5 Things to Know About Hannah Glasse (1708-1770)

Welcome back to Tenacious Genealogy! This post is a little bit later than when I wanted to originally post it, but it is still a fascinating and appropriate topic, given some of the historical recipes I’ve posted before. About  two weeks ago (March 28th), Hannah Glasse’s 310th birthday was commemorated with a Google Doodle.

This drew my curiosity and so I looked up who Hannah Glasse was. Come to find out, she was the original Julia Child and Martha Stewart rolled into one.

Her first book – The Art of Cookery, made Plain and Easy was an instant best seller in England and North America after its publication in 1747 and many future ‘cookery book’ authors (such as Amelia Simmons) took her as their inspiration.

That said, I thought it would be interesting to show off 5 fun facts about Hannah Glasse – the forerunner of the modern-day cookbook author.

Glasse Art of Cookery 1758 Signature

1) She penned the first popular cookbook in England.

Before the publication of ‘The Art of Cookery’, there had been several cookbooks published in England and in Europe. However, none of them were as instantly successful or as enduring as Hannah Glasse’s book. Published in 1747, it became a massive success in the English speaking market and during the late 18th century and early 19th century, Hannah Glasse was a household name all over Great Britain, its colonies, and North America.

It continued to be popular into the 1840s, with a popularity that continued even after the American Revolution. While King George was not well loved by many Americans, Hannah Glasse was. An American edition of her cookbook was published in 1805 and men such as Benjamin Franklin, George Washington, and Thomas Jefferson were known to have well-used copies of her cookbook in their respective households well before that.

 

2) Despite her book, The Art of Cookery, made Plain and Easy, being a commercial bestseller, she still dealt with financial issues.

Unfortunately, while ‘The Art of Cookery‘ made Hannah Glasse a household name, it did not make her a lot of money – or at least keep her from financial woes. This may have been for a variety of reasons. Whatever they were, by 1754 Hannah Glasse was bankrupt. While the stock from her day to day dressmaking business was not auctioned off to pay her bills, she was forced to auction off the copyright for ‘The Art of Cookery‘ by the end of that year. While this allowed for the payment of present bills, by 1757, Hannah Glasse was again in debt, this time being forced to live in first the Marshalsea Debtors’ Prison and then Fleet Prison. That said, that only lasted for about 6 months and by the end of 1757, Hannah was again free, having written another book.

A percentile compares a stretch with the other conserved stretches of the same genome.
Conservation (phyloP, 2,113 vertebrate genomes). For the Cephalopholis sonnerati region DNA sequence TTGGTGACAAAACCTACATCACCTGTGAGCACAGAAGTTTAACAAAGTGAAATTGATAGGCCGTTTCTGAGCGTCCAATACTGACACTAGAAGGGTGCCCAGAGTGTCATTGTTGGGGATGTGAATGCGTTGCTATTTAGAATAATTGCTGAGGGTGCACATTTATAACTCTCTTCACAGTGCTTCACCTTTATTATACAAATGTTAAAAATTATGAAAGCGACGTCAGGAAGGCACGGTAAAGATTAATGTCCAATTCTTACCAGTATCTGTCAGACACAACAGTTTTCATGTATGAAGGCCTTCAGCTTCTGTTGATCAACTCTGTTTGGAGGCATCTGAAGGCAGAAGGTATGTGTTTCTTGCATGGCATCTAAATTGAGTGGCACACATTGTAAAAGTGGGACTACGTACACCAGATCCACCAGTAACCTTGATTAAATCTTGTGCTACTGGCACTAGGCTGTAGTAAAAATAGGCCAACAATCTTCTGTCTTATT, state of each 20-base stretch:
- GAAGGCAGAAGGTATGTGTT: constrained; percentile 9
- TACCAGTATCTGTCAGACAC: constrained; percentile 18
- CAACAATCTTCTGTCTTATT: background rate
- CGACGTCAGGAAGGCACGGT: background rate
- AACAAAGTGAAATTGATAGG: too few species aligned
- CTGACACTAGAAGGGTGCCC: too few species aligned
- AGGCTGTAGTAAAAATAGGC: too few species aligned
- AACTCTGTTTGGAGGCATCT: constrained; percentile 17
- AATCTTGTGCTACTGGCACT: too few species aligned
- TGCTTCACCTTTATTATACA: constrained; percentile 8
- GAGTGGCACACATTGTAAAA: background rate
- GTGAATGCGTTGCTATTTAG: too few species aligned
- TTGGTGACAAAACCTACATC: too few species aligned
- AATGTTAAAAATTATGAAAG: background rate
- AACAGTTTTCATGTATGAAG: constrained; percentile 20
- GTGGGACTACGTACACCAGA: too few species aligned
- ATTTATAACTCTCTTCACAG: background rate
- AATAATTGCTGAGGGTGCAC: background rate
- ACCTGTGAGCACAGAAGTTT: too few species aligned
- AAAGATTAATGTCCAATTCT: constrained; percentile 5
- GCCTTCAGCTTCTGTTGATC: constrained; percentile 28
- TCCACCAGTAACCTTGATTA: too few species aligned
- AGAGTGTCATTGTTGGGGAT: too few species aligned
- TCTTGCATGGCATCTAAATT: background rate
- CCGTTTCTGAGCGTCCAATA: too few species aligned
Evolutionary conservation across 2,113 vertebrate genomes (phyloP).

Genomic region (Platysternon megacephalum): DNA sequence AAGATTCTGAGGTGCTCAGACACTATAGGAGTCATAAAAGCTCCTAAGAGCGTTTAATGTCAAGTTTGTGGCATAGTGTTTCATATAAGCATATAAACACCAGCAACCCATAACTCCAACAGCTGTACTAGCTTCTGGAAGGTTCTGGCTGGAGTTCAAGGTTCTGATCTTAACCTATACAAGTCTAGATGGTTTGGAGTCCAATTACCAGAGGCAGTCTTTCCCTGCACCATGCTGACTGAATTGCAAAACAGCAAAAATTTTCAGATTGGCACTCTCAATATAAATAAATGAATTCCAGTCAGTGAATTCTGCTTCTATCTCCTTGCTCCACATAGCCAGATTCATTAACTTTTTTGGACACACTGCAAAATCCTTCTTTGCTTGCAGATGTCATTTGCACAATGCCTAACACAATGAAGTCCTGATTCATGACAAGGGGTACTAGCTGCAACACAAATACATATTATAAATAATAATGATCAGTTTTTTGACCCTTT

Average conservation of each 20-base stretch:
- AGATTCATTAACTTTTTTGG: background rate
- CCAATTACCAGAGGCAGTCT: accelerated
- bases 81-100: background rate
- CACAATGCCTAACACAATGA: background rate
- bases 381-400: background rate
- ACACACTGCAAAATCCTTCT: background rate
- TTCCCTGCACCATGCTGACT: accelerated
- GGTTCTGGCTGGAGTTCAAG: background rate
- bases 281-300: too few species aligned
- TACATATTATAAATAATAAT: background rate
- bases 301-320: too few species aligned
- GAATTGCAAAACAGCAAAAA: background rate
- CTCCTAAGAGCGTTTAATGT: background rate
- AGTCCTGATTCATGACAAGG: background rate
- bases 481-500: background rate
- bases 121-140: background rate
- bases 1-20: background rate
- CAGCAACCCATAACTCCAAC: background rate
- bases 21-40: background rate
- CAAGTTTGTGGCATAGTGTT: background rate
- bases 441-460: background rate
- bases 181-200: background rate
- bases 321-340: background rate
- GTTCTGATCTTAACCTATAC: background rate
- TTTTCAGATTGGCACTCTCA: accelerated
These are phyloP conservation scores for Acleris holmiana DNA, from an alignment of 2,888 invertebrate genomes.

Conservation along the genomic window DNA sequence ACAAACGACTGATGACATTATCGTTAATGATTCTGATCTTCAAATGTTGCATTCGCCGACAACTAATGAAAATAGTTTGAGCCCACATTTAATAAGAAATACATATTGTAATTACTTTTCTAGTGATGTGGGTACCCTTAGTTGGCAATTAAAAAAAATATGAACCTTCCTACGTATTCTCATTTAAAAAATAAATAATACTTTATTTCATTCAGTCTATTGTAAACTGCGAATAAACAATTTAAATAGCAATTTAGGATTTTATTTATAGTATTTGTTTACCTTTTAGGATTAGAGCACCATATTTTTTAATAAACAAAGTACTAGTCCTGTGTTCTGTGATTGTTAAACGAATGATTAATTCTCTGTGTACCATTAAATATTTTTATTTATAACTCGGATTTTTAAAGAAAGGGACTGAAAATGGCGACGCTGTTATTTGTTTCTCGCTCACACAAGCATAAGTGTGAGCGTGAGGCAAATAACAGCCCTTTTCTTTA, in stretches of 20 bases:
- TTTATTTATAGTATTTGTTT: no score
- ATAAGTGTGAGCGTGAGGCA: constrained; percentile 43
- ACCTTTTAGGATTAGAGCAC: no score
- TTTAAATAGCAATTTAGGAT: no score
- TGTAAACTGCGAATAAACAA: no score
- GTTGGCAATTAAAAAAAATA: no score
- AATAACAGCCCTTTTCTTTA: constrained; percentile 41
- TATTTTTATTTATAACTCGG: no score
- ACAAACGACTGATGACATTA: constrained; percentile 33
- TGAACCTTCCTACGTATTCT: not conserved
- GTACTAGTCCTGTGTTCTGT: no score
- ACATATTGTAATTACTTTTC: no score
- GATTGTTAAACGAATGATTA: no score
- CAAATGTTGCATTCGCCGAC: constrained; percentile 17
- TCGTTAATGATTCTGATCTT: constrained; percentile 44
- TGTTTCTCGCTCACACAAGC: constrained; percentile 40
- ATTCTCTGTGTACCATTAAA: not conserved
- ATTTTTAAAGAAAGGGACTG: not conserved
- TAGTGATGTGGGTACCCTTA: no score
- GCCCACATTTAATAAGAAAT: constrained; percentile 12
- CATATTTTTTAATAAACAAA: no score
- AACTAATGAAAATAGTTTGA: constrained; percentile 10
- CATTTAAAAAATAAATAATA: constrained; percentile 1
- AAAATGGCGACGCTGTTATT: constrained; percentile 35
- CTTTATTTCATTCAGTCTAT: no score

3) Hannah Glasse is known to have written three books on cooking and household management.

While ‘The Art of Cookery‘ was Hannah Glasse’s first and most commercially popular book, she also ended up writing at least two other cooking and household management books that we know of. In 1757 Hannah Glasse published ‘The Servants Directory‘ – a book on managing servants and one’s household. While it was popular, it did not have the staying power or financial success of ‘The Art of Cookery‘. Hannah’s last book, ‘The Compleat Confectioner‘  – which dabbled in both the subjects of food preparation/cooking and household management was published in 1760 and also did moderately well.

4) Because Hannah Glasse did not note herself as the author in ‘The Art of Cookery’, it wasn’t until 1938 that it was rightfully attributed to her.

When ‘The Art of Cookery’ was published in 1747, the book itself noted that it was written ‘By a Lady’ but did not note a specific author. Because of this, there were many theories as to who was the actual author. In fact, some contemporary authors of Hannah’s believed the book to actually be the work of a man. In a biography about Samuel Johnson, he is stated to have said (about Hannah Glasse’s book), ‘Women can spin very well, but they cannot make a good book of cookery.’ In 1938, the historian Madeleine Hope Dodds wrote an academic paper detailing why Hannah Glasse was definitely the author of ‘The Art of Cookery‘. Since then, there has been little debate as to whether or not Hannah Glasse was the author.

5) Because of the popularity of ‘The Art of Cookery’, she has been noted in recent years, by many titles including ‘the first domestic goddess’ and ‘the mother of the modern dinner party’.

In recent years, as people have delved more deeply into historical ‘cookery’, Hannah Glasse and ‘The Art of Cookery‘ have seen a resurgence in popularity. Not so much in how to cook, as much as seeing where we have been food wise. Especially in Britain, there have been documentaries about her, new editions and reprints of ‘The Art of Cookery‘ and a few famous, modern-day chefs (and culinary historians) have emphasized her prominence in the world of cookbooks and English cuisine.

Comments? Questions?

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